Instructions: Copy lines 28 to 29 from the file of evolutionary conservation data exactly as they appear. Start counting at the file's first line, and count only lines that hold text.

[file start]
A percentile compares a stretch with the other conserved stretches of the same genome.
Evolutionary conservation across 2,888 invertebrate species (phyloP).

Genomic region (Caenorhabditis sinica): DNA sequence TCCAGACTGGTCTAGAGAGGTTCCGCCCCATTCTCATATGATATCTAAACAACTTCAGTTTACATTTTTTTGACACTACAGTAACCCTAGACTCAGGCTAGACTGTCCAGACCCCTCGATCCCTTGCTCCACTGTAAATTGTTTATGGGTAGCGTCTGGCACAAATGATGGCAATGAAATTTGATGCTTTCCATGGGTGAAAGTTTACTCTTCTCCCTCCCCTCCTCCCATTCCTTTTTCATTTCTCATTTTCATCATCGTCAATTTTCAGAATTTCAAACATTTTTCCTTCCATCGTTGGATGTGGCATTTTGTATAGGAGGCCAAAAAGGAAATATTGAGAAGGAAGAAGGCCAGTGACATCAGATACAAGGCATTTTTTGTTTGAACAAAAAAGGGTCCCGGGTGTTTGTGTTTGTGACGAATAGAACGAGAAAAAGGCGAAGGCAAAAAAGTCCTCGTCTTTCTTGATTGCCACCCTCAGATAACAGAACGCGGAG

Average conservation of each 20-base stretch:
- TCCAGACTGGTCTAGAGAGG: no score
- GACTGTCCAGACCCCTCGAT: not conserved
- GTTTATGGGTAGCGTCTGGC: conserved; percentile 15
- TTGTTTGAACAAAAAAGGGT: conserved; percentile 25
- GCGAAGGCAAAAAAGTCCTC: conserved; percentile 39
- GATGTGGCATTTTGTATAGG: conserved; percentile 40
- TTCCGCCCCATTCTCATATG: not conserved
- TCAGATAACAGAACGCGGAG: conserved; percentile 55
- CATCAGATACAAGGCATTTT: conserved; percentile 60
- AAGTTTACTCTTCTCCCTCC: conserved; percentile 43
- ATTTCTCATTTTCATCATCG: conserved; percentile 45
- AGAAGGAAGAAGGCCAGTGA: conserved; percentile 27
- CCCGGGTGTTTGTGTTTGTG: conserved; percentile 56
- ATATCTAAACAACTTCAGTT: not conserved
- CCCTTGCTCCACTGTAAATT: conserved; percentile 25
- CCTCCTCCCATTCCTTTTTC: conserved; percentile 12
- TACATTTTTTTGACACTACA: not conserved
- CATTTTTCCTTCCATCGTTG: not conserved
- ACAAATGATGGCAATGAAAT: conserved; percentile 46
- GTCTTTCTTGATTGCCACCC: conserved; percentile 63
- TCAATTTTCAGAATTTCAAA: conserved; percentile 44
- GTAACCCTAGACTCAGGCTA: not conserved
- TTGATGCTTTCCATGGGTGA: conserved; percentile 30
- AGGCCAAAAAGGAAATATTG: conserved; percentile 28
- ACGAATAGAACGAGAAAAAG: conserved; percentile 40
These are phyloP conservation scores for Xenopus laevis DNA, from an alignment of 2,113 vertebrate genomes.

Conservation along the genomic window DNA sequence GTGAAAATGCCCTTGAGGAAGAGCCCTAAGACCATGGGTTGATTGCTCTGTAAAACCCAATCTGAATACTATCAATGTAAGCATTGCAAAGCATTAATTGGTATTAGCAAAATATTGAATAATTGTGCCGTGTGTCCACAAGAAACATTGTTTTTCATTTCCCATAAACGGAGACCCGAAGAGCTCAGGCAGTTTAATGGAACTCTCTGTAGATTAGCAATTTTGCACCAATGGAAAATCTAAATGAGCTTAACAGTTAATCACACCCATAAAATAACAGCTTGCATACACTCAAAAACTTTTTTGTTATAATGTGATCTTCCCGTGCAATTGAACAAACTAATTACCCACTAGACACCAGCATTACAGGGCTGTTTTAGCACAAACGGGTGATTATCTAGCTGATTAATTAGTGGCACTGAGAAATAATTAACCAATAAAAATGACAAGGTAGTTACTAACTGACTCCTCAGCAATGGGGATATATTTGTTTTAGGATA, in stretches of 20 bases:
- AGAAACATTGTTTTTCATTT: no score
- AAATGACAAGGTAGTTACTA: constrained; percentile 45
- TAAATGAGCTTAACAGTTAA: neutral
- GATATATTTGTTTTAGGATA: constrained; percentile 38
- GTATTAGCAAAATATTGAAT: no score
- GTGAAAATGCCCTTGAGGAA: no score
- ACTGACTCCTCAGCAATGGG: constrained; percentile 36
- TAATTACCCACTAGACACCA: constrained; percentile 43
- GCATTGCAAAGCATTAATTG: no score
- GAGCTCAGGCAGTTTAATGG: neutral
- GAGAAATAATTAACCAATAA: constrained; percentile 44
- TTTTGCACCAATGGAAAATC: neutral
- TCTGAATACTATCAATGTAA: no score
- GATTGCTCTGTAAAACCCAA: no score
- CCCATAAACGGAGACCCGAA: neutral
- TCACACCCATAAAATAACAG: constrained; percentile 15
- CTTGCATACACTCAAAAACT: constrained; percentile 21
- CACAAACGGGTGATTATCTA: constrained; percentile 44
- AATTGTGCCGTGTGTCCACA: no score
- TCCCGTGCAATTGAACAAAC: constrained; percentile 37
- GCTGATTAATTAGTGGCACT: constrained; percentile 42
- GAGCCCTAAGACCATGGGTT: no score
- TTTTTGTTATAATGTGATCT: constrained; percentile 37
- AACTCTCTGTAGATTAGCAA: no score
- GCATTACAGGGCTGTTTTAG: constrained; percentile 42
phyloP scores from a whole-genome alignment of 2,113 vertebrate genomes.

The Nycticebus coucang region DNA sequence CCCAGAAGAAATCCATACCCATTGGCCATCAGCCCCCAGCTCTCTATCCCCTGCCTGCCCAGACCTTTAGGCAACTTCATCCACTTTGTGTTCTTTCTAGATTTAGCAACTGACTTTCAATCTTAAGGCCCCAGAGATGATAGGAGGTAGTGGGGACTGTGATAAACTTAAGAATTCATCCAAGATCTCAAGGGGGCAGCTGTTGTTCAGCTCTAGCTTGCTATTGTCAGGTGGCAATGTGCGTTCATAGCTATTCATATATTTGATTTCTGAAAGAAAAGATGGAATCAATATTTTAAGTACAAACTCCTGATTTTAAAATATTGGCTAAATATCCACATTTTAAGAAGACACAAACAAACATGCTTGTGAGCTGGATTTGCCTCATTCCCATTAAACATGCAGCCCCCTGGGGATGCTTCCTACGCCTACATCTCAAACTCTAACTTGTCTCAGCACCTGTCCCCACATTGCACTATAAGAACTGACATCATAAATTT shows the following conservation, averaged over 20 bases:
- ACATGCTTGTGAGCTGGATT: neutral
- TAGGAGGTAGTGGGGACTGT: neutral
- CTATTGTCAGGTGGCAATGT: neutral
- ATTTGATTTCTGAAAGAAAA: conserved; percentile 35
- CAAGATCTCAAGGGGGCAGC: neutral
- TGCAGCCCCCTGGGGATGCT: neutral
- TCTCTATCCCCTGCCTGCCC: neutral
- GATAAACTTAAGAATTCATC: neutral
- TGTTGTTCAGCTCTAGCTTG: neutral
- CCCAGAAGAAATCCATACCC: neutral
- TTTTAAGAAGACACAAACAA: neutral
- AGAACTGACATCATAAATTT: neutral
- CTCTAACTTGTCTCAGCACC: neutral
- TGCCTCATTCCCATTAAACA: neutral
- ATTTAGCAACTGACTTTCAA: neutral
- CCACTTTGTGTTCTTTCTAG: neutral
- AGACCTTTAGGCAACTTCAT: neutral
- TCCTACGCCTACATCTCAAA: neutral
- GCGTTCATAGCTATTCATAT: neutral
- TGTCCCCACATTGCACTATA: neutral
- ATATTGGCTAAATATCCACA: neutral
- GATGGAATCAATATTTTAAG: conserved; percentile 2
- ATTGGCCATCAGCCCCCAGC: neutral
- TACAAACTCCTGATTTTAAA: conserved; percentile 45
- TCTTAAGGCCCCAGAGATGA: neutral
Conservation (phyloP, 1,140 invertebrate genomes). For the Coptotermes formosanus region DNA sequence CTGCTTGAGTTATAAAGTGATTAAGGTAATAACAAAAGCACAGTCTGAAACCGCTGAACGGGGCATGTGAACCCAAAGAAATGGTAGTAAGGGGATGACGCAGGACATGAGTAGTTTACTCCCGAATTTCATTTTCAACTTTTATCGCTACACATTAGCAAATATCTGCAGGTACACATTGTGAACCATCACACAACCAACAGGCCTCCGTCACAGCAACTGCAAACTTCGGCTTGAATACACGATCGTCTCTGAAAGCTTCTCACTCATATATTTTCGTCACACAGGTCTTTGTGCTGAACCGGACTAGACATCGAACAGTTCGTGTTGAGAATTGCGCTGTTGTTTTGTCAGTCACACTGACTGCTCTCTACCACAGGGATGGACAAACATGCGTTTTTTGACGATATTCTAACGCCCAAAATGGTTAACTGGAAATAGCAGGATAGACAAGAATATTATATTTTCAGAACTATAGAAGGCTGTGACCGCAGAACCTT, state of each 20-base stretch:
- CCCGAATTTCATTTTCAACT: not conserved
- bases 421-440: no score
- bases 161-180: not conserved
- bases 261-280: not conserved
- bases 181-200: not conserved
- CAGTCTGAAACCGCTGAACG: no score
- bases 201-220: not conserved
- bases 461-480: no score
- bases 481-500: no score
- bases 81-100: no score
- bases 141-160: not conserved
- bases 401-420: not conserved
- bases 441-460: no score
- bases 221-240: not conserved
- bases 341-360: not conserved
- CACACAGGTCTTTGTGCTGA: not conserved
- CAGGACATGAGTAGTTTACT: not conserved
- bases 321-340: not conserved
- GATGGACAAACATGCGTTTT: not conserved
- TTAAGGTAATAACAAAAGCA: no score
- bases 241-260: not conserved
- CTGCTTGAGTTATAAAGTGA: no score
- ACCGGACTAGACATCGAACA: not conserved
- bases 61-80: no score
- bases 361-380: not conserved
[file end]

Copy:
- AGGCCAAAAAGGAAATATTG: conserved; percentile 28
- ACGAATAGAACGAGAAAAAG: conserved; percentile 40